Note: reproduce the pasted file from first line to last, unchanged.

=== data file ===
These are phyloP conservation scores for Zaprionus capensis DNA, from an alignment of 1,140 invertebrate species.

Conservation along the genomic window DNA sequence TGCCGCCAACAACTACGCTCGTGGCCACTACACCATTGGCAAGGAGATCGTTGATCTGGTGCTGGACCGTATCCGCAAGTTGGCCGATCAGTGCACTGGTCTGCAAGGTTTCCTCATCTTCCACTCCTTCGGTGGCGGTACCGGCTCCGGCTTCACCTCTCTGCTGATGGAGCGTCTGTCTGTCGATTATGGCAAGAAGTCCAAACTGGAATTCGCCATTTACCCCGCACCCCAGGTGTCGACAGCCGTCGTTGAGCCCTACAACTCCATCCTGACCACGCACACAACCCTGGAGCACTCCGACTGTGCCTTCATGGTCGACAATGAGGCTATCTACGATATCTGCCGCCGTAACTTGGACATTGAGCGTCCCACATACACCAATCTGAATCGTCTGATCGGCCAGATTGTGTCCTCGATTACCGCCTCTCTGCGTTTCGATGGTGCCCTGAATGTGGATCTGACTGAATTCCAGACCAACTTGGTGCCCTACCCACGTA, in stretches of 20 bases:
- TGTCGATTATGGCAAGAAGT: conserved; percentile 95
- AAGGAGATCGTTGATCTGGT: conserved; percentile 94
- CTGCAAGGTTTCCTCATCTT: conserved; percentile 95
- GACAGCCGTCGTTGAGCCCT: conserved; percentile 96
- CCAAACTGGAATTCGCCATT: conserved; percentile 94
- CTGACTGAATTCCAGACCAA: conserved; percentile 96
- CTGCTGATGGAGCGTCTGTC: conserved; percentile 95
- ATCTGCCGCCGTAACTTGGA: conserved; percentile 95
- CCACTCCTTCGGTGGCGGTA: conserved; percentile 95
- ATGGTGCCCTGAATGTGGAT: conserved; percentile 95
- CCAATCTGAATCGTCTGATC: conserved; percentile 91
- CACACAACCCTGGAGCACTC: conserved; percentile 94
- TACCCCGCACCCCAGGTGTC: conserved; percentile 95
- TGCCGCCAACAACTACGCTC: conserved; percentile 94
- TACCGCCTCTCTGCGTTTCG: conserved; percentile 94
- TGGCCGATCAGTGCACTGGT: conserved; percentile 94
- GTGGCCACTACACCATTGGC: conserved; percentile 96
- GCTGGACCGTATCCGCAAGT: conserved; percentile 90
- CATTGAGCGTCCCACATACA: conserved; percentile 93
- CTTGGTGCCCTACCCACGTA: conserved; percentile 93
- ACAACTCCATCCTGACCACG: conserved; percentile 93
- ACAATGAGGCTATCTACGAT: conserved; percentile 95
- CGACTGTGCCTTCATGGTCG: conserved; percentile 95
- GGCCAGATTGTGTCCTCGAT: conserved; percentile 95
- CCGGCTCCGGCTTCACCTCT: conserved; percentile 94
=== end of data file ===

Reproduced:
These are phyloP conservation scores for Zaprionus capensis DNA, from an alignment of 1,140 invertebrate species.

Conservation along the genomic window DNA sequence TGCCGCCAACAACTACGCTCGTGGCCACTACACCATTGGCAAGGAGATCGTTGATCTGGTGCTGGACCGTATCCGCAAGTTGGCCGATCAGTGCACTGGTCTGCAAGGTTTCCTCATCTTCCACTCCTTCGGTGGCGGTACCGGCTCCGGCTTCACCTCTCTGCTGATGGAGCGTCTGTCTGTCGATTATGGCAAGAAGTCCAAACTGGAATTCGCCATTTACCCCGCACCCCAGGTGTCGACAGCCGTCGTTGAGCCCTACAACTCCATCCTGACCACGCACACAACCCTGGAGCACTCCGACTGTGCCTTCATGGTCGACAATGAGGCTATCTACGATATCTGCCGCCGTAACTTGGACATTGAGCGTCCCACATACACCAATCTGAATCGTCTGATCGGCCAGATTGTGTCCTCGATTACCGCCTCTCTGCGTTTCGATGGTGCCCTGAATGTGGATCTGACTGAATTCCAGACCAACTTGGTGCCCTACCCACGTA, in stretches of 20 bases:
- TGTCGATTATGGCAAGAAGT: conserved; percentile 95
- AAGGAGATCGTTGATCTGGT: conserved; percentile 94
- CTGCAAGGTTTCCTCATCTT: conserved; percentile 95
- GACAGCCGTCGTTGAGCCCT: conserved; percentile 96
- CCAAACTGGAATTCGCCATT: conserved; percentile 94
- CTGACTGAATTCCAGACCAA: conserved; percentile 96
- CTGCTGATGGAGCGTCTGTC: conserved; percentile 95
- ATCTGCCGCCGTAACTTGGA: conserved; percentile 95
- CCACTCCTTCGGTGGCGGTA: conserved; percentile 95
- ATGGTGCCCTGAATGTGGAT: conserved; percentile 95
- CCAATCTGAATCGTCTGATC: conserved; percentile 91
- CACACAACCCTGGAGCACTC: conserved; percentile 94
- TACCCCGCACCCCAGGTGTC: conserved; percentile 95
- TGCCGCCAACAACTACGCTC: conserved; percentile 94
- TACCGCCTCTCTGCGTTTCG: conserved; percentile 94
- TGGCCGATCAGTGCACTGGT: conserved; percentile 94
- GTGGCCACTACACCATTGGC: conserved; percentile 96
- GCTGGACCGTATCCGCAAGT: conserved; percentile 90
- CATTGAGCGTCCCACATACA: conserved; percentile 93
- CTTGGTGCCCTACCCACGTA: conserved; percentile 93
- ACAACTCCATCCTGACCACG: conserved; percentile 93
- ACAATGAGGCTATCTACGAT: conserved; percentile 95
- CGACTGTGCCTTCATGGTCG: conserved; percentile 95
- GGCCAGATTGTGTCCTCGAT: conserved; percentile 95
- CCGGCTCCGGCTTCACCTCT: conserved; percentile 94